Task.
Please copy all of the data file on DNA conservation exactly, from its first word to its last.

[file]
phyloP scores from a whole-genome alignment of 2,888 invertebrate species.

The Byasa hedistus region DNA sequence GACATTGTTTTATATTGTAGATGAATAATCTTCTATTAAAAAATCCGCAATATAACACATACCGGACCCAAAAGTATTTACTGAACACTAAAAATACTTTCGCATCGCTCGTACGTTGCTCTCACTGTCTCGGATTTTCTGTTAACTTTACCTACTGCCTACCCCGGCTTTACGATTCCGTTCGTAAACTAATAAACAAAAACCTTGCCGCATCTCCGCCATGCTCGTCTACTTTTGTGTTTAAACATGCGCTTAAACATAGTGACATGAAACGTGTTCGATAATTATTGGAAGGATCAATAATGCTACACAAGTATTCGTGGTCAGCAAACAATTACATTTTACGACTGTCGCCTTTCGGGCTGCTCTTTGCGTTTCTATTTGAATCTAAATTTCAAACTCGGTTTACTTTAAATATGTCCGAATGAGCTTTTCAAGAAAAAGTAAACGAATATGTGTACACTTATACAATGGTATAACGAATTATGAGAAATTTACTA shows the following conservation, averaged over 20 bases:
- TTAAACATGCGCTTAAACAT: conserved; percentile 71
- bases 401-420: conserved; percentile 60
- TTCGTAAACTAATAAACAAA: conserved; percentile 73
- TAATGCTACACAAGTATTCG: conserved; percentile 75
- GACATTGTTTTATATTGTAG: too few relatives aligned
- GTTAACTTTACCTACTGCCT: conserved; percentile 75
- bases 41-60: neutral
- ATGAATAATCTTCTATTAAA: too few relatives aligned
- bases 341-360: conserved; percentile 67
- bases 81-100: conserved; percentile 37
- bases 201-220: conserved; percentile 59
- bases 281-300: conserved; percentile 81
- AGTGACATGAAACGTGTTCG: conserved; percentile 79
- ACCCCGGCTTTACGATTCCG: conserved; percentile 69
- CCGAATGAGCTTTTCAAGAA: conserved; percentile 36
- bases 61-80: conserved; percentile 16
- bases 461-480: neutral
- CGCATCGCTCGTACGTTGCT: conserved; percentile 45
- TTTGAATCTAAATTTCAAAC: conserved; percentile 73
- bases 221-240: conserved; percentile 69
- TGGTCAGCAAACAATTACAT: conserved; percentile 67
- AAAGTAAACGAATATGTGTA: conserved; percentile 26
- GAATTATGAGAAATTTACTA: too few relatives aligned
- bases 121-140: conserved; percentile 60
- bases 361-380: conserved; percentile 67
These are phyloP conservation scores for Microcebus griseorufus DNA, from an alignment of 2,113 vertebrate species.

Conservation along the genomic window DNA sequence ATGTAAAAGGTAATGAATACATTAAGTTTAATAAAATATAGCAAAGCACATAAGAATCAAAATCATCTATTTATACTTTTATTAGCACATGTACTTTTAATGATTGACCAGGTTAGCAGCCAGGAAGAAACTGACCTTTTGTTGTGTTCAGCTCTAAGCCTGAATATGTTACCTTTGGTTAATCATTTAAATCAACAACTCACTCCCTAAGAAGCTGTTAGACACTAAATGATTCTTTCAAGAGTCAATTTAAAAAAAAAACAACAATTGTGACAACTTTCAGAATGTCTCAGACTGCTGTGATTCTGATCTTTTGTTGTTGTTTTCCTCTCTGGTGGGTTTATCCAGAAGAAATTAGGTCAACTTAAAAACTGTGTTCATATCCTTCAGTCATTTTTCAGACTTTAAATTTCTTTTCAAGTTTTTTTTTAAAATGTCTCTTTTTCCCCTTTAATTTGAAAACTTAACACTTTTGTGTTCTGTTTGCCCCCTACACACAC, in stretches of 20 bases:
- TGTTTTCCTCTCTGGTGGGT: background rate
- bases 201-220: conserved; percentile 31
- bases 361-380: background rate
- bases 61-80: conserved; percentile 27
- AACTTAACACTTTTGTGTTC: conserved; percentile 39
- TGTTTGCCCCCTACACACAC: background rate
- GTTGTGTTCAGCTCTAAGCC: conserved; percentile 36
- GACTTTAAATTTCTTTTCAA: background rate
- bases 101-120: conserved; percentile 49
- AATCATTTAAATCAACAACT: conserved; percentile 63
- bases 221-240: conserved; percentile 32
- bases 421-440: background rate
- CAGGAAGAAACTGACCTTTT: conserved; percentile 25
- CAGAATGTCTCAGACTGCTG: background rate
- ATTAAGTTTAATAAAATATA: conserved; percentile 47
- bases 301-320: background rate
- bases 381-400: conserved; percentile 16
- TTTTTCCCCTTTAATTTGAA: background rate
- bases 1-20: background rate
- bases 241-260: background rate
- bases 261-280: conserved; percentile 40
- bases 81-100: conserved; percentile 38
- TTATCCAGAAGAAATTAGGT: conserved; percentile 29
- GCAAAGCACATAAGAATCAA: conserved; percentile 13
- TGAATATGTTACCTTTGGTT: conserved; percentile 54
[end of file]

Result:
phyloP scores from a whole-genome alignment of 2,888 invertebrate species.

The Byasa hedistus region DNA sequence GACATTGTTTTATATTGTAGATGAATAATCTTCTATTAAAAAATCCGCAATATAACACATACCGGACCCAAAAGTATTTACTGAACACTAAAAATACTTTCGCATCGCTCGTACGTTGCTCTCACTGTCTCGGATTTTCTGTTAACTTTACCTACTGCCTACCCCGGCTTTACGATTCCGTTCGTAAACTAATAAACAAAAACCTTGCCGCATCTCCGCCATGCTCGTCTACTTTTGTGTTTAAACATGCGCTTAAACATAGTGACATGAAACGTGTTCGATAATTATTGGAAGGATCAATAATGCTACACAAGTATTCGTGGTCAGCAAACAATTACATTTTACGACTGTCGCCTTTCGGGCTGCTCTTTGCGTTTCTATTTGAATCTAAATTTCAAACTCGGTTTACTTTAAATATGTCCGAATGAGCTTTTCAAGAAAAAGTAAACGAATATGTGTACACTTATACAATGGTATAACGAATTATGAGAAATTTACTA shows the following conservation, averaged over 20 bases:
- TTAAACATGCGCTTAAACAT: conserved; percentile 71
- bases 401-420: conserved; percentile 60
- TTCGTAAACTAATAAACAAA: conserved; percentile 73
- TAATGCTACACAAGTATTCG: conserved; percentile 75
- GACATTGTTTTATATTGTAG: too few relatives aligned
- GTTAACTTTACCTACTGCCT: conserved; percentile 75
- bases 41-60: neutral
- ATGAATAATCTTCTATTAAA: too few relatives aligned
- bases 341-360: conserved; percentile 67
- bases 81-100: conserved; percentile 37
- bases 201-220: conserved; percentile 59
- bases 281-300: conserved; percentile 81
- AGTGACATGAAACGTGTTCG: conserved; percentile 79
- ACCCCGGCTTTACGATTCCG: conserved; percentile 69
- CCGAATGAGCTTTTCAAGAA: conserved; percentile 36
- bases 61-80: conserved; percentile 16
- bases 461-480: neutral
- CGCATCGCTCGTACGTTGCT: conserved; percentile 45
- TTTGAATCTAAATTTCAAAC: conserved; percentile 73
- bases 221-240: conserved; percentile 69
- TGGTCAGCAAACAATTACAT: conserved; percentile 67
- AAAGTAAACGAATATGTGTA: conserved; percentile 26
- GAATTATGAGAAATTTACTA: too few relatives aligned
- bases 121-140: conserved; percentile 60
- bases 361-380: conserved; percentile 67
These are phyloP conservation scores for Microcebus griseorufus DNA, from an alignment of 2,113 vertebrate species.

Conservation along the genomic window DNA sequence ATGTAAAAGGTAATGAATACATTAAGTTTAATAAAATATAGCAAAGCACATAAGAATCAAAATCATCTATTTATACTTTTATTAGCACATGTACTTTTAATGATTGACCAGGTTAGCAGCCAGGAAGAAACTGACCTTTTGTTGTGTTCAGCTCTAAGCCTGAATATGTTACCTTTGGTTAATCATTTAAATCAACAACTCACTCCCTAAGAAGCTGTTAGACACTAAATGATTCTTTCAAGAGTCAATTTAAAAAAAAAACAACAATTGTGACAACTTTCAGAATGTCTCAGACTGCTGTGATTCTGATCTTTTGTTGTTGTTTTCCTCTCTGGTGGGTTTATCCAGAAGAAATTAGGTCAACTTAAAAACTGTGTTCATATCCTTCAGTCATTTTTCAGACTTTAAATTTCTTTTCAAGTTTTTTTTTAAAATGTCTCTTTTTCCCCTTTAATTTGAAAACTTAACACTTTTGTGTTCTGTTTGCCCCCTACACACAC, in stretches of 20 bases:
- TGTTTTCCTCTCTGGTGGGT: background rate
- bases 201-220: conserved; percentile 31
- bases 361-380: background rate
- bases 61-80: conserved; percentile 27
- AACTTAACACTTTTGTGTTC: conserved; percentile 39
- TGTTTGCCCCCTACACACAC: background rate
- GTTGTGTTCAGCTCTAAGCC: conserved; percentile 36
- GACTTTAAATTTCTTTTCAA: background rate
- bases 101-120: conserved; percentile 49
- AATCATTTAAATCAACAACT: conserved; percentile 63
- bases 221-240: conserved; percentile 32
- bases 421-440: background rate
- CAGGAAGAAACTGACCTTTT: conserved; percentile 25
- CAGAATGTCTCAGACTGCTG: background rate
- ATTAAGTTTAATAAAATATA: conserved; percentile 47
- bases 301-320: background rate
- bases 381-400: conserved; percentile 16
- TTTTTCCCCTTTAATTTGAA: background rate
- bases 1-20: background rate
- bases 241-260: background rate
- bases 261-280: conserved; percentile 40
- bases 81-100: conserved; percentile 38
- TTATCCAGAAGAAATTAGGT: conserved; percentile 29
- GCAAAGCACATAAGAATCAA: conserved; percentile 13
- TGAATATGTTACCTTTGGTT: conserved; percentile 54